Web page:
If you enjoy the cold, piercing air, winter can offer stories of mystery and intrigue. Step outside on a snowy day and you can’t help but notice. Small oval-shaped depressions made in the sparse fallen crystals the night before – might be in front of you. The patterns left reveal the lives of the animals who live in the forest – the snow-scriven tales of a close but wily neighbor – the red fox.
Yet, until this season, the behavior of these cat-like canines had not been studied in southern New Hampshire since 1943. For three months, I followed their journeys–to discover their hidden whereabouts.
Tracking the Nighttime Hunter
On my first day out, the frozen water reflected what sun was left. I held my breath – in awe of the beauty. Presented was a canvas of a single-tracking pattern made by the night-time hunter – fox magic.
They crossed the thin flurry covered ice with direction and purpose. They were intentional. On a mission. These paw prints not only told the intimate story of travel, but they began the journey that unveiled the obscure behaviors I so wanted to study.
For a Moment the Fox Magic Stunned Me and I Lost My Cadence.
As they left the pond I was able to find the rhythm of the woodland creatures as they progressed into my soul. Relax and breath–taking in the cold air, the smells, my heart. Blending with our shared ecosystems–nature and animal.
They continued up the hill into the woods where red spruce added their fragrant oils to the frigid air. The patchy accumulation of snowflakes made it difficult to chart the imprints.
The fox trotted for two hundred and sixty meters before it stopped and sniffed the ground. This small depression made in the snow gave way to the beginning of a story laced with secrets. The captivation was the teasing knowledge – only this small canine knew what it was sniffing for.
Could it Had Been a Mouse?
Or a reproducing female, also called a vixen, who passed through the week before?
“A fox is always wrapped in a world of odor,” writes wildlife photographer Leonard Lee Rue 111 in The World of The Red Fox. “A fox hunts into the wind so that the scent of its prey is borne down wind.”
This moment of inquiry moved my stilled my breath once more into a meditation of suspense and fox magic. The gait changed from a trot to a walk and the distance between the front and rear foot pads appeared closer together. Single-tracking wasn’t as precise.
What was this beautiful creature seeking? What was the fox magic?
The tracks lead to a stone wall. Three depressions in a triangular pattern revealed while balancing on three legs a mustard-y stain. Along with this entry to his story, the penetrating aroma of uric acid confirmed to me this was a breeding male fox, otherwise known as a dog.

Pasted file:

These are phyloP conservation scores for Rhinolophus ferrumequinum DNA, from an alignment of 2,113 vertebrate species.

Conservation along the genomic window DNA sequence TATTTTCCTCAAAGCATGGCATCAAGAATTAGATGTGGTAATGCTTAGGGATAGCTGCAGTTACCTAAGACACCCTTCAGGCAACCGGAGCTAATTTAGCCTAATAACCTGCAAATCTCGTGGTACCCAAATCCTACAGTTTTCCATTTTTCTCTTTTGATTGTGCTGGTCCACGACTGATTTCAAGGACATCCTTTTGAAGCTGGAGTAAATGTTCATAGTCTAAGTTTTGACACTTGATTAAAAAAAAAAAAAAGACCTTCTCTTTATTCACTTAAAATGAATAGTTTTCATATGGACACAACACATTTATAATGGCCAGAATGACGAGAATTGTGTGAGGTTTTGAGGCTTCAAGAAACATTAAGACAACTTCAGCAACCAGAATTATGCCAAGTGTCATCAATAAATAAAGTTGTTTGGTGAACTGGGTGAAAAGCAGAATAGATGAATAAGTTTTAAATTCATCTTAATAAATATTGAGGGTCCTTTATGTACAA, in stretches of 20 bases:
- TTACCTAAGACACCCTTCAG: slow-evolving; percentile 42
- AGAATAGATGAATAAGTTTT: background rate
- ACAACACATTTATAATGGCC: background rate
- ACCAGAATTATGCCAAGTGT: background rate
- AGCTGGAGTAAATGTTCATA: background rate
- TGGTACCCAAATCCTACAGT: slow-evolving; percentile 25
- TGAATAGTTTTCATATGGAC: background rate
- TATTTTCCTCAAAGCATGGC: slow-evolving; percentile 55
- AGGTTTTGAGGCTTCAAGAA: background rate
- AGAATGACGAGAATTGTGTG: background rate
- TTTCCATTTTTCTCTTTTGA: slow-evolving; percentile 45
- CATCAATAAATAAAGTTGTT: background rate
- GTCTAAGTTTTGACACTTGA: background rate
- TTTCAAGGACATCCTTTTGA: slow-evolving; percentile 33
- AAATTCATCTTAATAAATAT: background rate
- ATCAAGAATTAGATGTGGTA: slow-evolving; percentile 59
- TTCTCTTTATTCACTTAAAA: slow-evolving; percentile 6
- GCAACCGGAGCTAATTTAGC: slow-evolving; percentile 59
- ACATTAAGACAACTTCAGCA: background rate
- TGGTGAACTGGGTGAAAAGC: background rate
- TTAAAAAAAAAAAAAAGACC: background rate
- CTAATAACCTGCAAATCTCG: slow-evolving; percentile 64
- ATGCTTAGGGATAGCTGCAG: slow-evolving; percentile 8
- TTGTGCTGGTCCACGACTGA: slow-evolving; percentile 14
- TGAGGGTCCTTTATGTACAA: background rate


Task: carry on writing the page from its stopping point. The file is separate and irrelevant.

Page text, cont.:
The scent was strong and fresh, close to the musky odor of a skunk. The stone wall was only marked that morning. Could this nocturnal hunter know that a female in estrus was in his vicinity and be marking his territory to keep other males away?
“One point is clear–urine scent-marking s one of the foxes’ most common behavior,” writes Dr. J. David Henry, professor at University of Regina, Saskatchewan, Canada in Red Fox: The Cat-Like Canine. “I have watched fox scent mark up to seventy times per hour.”
Before scurrying up the road, this publicizing male fox had begun to dig around the stonewall checking the minutiae of crevices. He veered into a mixed dominated hardwood forest with a dense understory of balsam fir, continuing at a trot.
I dropped to my belly and crawled for two hundred and three meters on my hands and knees to get under the brush. My mantra inspired me and kept me focused. Tracking the nighttime hunter . . . tracking the nighttime hunter . . . Working to distract me as getting whacked in my face by low hanging branches and crawling on my belly was not a favorite place to be but I was determined.
The Maneuvering Imprints Continued Their Accounts
In a habitat suitable for only this creature and its prey. Seeing now the copious traces of snowshoe hare. The trails were so numerous they compressed the snow, which made reading their history difficult.
Breathing helped me focus on the new paw prints that appeared, coming from the opposite direction – they belonged to another fox attracted to the musky odor of the urine left on a hemlock seedling nearby. A clue revealed – scent marking stained with blood surrounded by four neatly placed food pads announcing that a female in estrus had engaged herself in the advertising male’s territory.
The two sets of marks converged. Dog and vixen had walked for six meters side-by-side before they sat down. Perhaps they had been separated for many days, and sitting gave them connection to each other.
The Pair Began to Trot, Moving Closer to the Monstrous Granite Rocks
Together they scent-marked along the way, leaving their aromas on tree seedlings and snow mounds. Exploring the shallow caves under the boulders. It became difficult to tell if they were passing through or looking for a warm, sheltered place to rest because of the limited canvas.
At the end of the tracking day, two sets of tracks stopped on top of one of the largest formations. Not only did the urine show blood present but the two depressions made in the snow – side by side declaring the enigma of the two wild canines.
In the northeast, when the cold weather blends to warm, the meanderings of this pair will once again be concealed – remaining a mystery.